I'd think the main problem with someone who travels, if marriage is ultimately what you want, is that you really don't get a chance to know this person. How would you even get to know such a guy well enough to decide to marry him and bring him into RR's life? And why does he think it'd be good for your daughter? It sounds to me like what you want is a family man.

Doc said...

I am not sure how I scare him, I did not present myself as an Amazonian warrior who doesn't need men. The distinction is this: I am not less of a person or a woman because I do not have a husband. I will be a better version of myself with the right spouse.

I am also in a good place at the moment, and not desperate to get married (like Raphaela's nursery teacher, who just got engaged after four dates...) but my questions would certainly be directed toward the long term, rather than a one-night-stand or "friends with benefits."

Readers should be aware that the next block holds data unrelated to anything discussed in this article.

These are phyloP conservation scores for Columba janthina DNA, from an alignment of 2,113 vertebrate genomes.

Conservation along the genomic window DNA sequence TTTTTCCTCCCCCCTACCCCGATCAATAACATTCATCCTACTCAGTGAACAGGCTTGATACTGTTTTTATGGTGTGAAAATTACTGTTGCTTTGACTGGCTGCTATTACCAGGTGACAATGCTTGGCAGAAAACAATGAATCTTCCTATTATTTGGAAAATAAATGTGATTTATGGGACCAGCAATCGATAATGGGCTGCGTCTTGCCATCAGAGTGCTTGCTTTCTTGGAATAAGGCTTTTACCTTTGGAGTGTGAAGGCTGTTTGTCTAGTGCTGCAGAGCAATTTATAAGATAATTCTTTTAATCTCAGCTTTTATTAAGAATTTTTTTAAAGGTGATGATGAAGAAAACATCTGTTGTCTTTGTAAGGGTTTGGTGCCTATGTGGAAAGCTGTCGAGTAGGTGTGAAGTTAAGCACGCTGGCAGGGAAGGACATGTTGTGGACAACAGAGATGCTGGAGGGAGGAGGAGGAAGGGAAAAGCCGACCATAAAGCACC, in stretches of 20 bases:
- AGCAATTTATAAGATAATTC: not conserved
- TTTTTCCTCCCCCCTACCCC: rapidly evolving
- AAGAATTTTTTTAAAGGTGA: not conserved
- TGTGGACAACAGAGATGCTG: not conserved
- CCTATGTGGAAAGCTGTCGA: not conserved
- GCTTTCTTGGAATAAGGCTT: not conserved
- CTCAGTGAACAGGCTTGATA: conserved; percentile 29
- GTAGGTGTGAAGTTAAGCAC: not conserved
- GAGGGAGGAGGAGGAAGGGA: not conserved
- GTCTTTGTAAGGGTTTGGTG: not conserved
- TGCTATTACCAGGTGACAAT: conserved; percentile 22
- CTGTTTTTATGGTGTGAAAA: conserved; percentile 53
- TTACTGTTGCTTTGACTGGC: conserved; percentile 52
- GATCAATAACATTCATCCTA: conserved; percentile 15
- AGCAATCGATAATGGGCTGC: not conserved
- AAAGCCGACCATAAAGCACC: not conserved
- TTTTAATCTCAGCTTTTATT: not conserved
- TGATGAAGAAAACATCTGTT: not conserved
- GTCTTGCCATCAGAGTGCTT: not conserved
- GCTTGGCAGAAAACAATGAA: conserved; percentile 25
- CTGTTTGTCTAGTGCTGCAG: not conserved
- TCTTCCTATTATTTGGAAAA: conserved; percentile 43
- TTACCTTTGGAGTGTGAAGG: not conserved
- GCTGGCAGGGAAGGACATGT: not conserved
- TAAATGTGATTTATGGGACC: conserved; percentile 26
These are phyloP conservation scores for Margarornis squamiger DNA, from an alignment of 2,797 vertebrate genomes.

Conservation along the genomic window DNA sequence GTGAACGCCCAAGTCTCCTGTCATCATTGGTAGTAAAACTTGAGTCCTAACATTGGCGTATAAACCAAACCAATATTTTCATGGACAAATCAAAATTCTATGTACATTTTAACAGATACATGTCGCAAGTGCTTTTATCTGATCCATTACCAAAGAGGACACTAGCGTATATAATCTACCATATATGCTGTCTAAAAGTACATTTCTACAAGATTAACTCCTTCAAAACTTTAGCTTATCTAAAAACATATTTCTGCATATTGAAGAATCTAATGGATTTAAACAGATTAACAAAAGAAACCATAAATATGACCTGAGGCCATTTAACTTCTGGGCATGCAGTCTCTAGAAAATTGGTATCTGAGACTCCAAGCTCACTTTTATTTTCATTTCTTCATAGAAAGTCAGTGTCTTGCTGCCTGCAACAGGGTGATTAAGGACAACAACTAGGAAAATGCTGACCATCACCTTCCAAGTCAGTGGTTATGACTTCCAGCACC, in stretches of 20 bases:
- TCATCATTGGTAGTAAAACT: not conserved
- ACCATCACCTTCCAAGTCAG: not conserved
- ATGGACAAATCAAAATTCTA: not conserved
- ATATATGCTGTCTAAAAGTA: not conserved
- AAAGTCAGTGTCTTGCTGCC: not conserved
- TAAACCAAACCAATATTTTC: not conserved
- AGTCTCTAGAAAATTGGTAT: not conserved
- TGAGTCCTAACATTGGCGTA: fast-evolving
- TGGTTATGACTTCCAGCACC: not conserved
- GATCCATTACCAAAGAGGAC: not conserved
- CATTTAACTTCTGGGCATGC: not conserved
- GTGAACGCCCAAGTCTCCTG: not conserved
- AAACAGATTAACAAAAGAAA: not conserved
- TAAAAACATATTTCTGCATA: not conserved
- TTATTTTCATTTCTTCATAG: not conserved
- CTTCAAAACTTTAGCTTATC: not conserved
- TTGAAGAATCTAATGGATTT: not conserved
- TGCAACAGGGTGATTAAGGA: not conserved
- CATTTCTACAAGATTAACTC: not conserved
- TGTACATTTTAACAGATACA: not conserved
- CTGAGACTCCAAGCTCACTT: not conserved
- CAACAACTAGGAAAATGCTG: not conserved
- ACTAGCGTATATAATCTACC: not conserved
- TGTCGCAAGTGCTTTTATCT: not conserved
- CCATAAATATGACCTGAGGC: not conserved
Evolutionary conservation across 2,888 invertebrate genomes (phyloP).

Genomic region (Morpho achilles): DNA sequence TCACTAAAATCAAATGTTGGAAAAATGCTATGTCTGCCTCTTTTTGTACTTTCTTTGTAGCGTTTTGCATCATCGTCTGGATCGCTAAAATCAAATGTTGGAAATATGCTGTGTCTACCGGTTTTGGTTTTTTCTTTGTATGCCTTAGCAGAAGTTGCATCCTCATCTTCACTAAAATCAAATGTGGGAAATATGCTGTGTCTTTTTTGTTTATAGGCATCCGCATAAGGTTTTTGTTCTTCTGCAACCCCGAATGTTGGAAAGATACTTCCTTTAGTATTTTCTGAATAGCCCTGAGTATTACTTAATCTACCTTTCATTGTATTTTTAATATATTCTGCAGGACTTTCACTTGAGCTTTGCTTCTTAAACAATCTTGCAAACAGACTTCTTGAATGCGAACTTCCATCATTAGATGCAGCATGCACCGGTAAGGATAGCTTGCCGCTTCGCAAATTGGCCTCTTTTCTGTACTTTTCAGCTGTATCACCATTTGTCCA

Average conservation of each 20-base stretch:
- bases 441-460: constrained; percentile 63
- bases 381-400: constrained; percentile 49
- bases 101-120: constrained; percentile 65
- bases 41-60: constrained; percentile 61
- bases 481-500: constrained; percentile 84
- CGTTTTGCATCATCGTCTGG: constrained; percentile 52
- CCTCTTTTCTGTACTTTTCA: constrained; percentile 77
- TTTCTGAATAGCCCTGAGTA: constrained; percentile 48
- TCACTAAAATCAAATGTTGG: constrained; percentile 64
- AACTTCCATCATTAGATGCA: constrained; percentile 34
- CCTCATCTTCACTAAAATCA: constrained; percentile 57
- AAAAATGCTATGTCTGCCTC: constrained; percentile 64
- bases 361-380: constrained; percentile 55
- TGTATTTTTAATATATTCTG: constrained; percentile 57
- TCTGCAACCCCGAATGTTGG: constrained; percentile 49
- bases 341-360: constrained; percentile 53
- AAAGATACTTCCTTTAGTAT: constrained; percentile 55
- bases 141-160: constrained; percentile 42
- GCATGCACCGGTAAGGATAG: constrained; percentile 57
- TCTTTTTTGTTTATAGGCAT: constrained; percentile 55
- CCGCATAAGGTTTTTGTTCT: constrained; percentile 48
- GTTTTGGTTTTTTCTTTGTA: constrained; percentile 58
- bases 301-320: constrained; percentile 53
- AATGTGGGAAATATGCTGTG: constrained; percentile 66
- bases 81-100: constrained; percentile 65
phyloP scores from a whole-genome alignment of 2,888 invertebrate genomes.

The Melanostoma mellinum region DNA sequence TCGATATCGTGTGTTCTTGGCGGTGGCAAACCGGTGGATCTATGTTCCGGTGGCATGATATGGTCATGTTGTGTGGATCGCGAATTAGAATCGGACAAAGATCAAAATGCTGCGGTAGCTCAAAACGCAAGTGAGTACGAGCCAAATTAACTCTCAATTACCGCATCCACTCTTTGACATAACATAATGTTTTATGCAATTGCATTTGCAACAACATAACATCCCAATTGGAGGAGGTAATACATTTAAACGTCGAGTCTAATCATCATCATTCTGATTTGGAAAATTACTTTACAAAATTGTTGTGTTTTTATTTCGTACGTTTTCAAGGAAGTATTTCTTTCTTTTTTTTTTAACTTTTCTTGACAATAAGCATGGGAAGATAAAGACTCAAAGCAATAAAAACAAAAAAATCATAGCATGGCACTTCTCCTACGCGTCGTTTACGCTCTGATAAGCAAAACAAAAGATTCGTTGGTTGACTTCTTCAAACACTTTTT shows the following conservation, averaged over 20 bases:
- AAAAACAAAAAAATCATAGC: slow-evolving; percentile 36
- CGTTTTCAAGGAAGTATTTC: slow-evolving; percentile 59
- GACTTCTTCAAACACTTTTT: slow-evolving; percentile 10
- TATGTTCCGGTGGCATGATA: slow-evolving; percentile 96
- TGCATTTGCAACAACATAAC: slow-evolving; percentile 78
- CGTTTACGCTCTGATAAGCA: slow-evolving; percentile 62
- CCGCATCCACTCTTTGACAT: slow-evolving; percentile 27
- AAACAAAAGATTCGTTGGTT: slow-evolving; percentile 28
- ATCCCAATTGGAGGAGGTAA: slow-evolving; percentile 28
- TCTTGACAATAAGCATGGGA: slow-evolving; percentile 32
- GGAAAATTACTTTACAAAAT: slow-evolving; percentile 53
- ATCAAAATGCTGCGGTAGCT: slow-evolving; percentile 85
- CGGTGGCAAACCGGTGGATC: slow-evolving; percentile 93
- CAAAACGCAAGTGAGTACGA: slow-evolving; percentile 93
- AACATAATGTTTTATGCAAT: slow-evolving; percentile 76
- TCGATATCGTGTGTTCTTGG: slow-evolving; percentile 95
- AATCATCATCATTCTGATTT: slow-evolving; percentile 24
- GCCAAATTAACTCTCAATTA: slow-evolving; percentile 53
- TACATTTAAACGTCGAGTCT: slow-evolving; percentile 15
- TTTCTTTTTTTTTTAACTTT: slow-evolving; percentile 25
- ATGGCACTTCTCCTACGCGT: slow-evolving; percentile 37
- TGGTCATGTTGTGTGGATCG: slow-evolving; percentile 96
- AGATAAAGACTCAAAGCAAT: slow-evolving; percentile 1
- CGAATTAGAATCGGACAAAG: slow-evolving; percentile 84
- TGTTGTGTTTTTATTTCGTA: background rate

koshergourmetmart said...

why call rr's teacher desperate b/c she got engaged so quickly? Perhaps she met the right person immediately? Perhaps on her dates she did not play the games people do and they each stated what they wanted from a marriage. I have cousins who get engaged after a few dates and have happily married for 20 years +. I know you believe in marrying when you are in love but you can fall out of love. If you marry someone w/similar values, love does come. I heard a famous Rabbi speak about this matter. He said his parents first met under the chuppa. Late in life, he developed cancer and was told he could have chemo which was in its infancy and would be painful and prolong his life for a few months or not to do anything. He decided to do chemo even though he was in pain and it was not going to cure him b/c he loved his wife and did not want her to suffer thinking that chemo would have kept him here with her longer.

Sarah said...

First awkward moment: He has a very VERY dry sense of humor and you didn't catch it.